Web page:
It follows confirmation that a polling station in County Tyrone stayed open after the official closing time of 2200 BST.
The presiding officer at St Mary's primary school in Strabane agreed that votes were cast up 2220 BST.
Sean Callaghan said that between 70 and 80 people were in the polling station at 2200 BST and he took the decision to allow them to vote after the designated closure time.
A similar report has also emerged suggesting a polling station in County Fermanagh was open beyond the closure time.
Meanwhile, a number of complaints have emerged from other polling stations where people, who were inside at 2200 BST in the queue to vote, were not allowed to.
SDLP councillor Pat McDonnell told BBC Radio Ulster's Talkback programme that he had received a number of such complaints.
He said at both Eskra and Clanabogan polling stations people had been queuing since after 2100 BST on Thursday night but had not reached the polling booths by 2200 BST and were turned away.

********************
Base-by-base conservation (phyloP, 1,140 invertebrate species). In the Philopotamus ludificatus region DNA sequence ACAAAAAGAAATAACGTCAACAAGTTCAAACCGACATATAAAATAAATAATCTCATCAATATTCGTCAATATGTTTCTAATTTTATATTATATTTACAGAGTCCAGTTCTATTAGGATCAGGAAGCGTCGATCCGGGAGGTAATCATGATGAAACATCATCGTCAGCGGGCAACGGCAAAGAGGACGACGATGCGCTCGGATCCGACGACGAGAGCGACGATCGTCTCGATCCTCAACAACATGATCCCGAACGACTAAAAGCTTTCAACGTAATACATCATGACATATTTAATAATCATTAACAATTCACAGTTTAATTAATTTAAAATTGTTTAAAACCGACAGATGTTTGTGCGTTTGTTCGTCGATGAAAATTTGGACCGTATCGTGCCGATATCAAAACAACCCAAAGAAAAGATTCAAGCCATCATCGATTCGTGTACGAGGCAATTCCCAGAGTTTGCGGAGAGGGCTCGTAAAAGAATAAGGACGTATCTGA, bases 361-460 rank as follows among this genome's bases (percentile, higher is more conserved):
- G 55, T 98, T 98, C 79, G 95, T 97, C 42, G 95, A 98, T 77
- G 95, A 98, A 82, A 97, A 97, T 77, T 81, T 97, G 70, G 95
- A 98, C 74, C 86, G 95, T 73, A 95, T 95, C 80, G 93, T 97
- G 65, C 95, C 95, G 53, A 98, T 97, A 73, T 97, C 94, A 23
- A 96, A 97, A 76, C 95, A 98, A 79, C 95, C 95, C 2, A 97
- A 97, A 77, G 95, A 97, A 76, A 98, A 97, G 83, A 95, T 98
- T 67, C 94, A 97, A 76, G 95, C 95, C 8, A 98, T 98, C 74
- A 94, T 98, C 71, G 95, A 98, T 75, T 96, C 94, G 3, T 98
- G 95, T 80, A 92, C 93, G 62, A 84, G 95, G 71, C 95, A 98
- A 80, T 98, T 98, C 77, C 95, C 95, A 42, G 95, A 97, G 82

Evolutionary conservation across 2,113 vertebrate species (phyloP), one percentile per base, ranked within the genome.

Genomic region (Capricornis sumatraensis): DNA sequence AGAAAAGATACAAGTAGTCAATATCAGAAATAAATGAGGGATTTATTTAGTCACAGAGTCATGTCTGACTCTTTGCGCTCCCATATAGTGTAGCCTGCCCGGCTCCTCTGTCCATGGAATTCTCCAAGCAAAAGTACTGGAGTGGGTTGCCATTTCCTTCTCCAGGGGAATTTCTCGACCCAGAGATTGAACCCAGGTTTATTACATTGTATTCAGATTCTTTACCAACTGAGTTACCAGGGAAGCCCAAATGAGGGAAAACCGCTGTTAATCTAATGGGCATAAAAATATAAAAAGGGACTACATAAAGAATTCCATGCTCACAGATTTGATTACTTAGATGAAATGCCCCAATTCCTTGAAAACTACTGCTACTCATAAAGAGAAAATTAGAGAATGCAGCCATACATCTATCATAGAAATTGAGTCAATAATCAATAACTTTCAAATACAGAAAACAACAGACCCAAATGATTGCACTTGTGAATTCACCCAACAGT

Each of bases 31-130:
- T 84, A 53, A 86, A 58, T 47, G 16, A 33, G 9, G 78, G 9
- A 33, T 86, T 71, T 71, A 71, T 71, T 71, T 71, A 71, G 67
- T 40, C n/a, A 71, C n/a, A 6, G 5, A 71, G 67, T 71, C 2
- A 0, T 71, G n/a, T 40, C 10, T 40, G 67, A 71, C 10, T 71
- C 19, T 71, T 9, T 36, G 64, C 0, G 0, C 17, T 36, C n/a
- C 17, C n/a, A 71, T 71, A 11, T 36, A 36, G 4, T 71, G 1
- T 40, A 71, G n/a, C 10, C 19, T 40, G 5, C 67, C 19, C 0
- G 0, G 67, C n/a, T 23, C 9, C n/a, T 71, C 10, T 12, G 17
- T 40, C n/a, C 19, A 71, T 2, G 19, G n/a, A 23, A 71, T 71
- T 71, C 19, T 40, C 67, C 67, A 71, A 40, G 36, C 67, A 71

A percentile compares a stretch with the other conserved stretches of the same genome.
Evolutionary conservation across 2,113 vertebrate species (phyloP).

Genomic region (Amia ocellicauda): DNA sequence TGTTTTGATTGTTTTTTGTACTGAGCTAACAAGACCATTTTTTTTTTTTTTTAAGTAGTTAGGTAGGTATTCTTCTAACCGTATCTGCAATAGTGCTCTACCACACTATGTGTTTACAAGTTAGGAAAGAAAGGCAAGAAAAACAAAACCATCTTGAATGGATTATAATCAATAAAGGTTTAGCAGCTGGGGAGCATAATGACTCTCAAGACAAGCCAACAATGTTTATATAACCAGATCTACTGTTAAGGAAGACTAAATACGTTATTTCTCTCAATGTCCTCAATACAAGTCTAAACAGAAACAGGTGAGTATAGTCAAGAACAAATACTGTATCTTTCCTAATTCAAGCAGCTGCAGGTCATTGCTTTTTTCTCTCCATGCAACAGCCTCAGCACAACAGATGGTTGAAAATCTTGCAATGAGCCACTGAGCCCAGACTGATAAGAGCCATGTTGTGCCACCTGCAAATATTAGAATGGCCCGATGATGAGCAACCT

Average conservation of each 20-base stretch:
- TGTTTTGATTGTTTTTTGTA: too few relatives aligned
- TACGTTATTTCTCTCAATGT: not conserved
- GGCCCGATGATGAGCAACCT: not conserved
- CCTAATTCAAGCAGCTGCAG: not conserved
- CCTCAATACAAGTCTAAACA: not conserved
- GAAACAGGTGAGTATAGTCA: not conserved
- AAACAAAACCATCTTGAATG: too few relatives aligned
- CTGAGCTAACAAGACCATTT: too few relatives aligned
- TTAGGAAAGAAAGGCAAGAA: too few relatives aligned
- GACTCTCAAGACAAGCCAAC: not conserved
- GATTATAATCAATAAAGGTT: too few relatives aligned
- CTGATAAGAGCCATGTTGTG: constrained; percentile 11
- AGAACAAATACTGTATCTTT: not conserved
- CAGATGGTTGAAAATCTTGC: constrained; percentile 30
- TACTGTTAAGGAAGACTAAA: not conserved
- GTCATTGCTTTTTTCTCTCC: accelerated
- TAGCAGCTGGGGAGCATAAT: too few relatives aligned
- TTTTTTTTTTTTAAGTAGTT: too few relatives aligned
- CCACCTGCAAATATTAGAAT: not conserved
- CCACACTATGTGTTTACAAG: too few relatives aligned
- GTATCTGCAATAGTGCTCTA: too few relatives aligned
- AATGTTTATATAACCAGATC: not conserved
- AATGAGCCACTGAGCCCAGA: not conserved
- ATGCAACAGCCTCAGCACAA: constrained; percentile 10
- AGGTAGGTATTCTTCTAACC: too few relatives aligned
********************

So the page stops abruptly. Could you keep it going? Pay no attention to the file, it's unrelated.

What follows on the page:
" This might turn into the Florida of this election "
Pat McDonnell, SDLP
"These people are incensed," he said.
"This might turn into the Florida of this election"
A BBC reporter at the North Antrim count also confirmed that a number of similar complaints have been made about the polling stations in Loughgiel, Rasharkin, Ahoghill and Cloughmills.
However, Chief Electoral Officer Denis Stanley said the legislation was clear.
"Ten o'clock is the time, I'm afraid and there's nothing we can do about it.
"Anyone who has been issued with a ballot paper prior to 10pm is allowed to complete it and put it in the box.
"But no further ballot papers are to be issued after 10pm."
Mr Stanley also said that if anyone thought the result of any election had been affected by a polling station staying open beyond when it should they had recourse in law.
He said a complainant could take an electoral petition through the courts.
In a separate development in County Tyrone a Sinn Fein assembly member has alleged voters were delayed from voting by British Army checkpoints.
Barry McElduff said he thought this was to stop nationalists reaching the polling stations in time.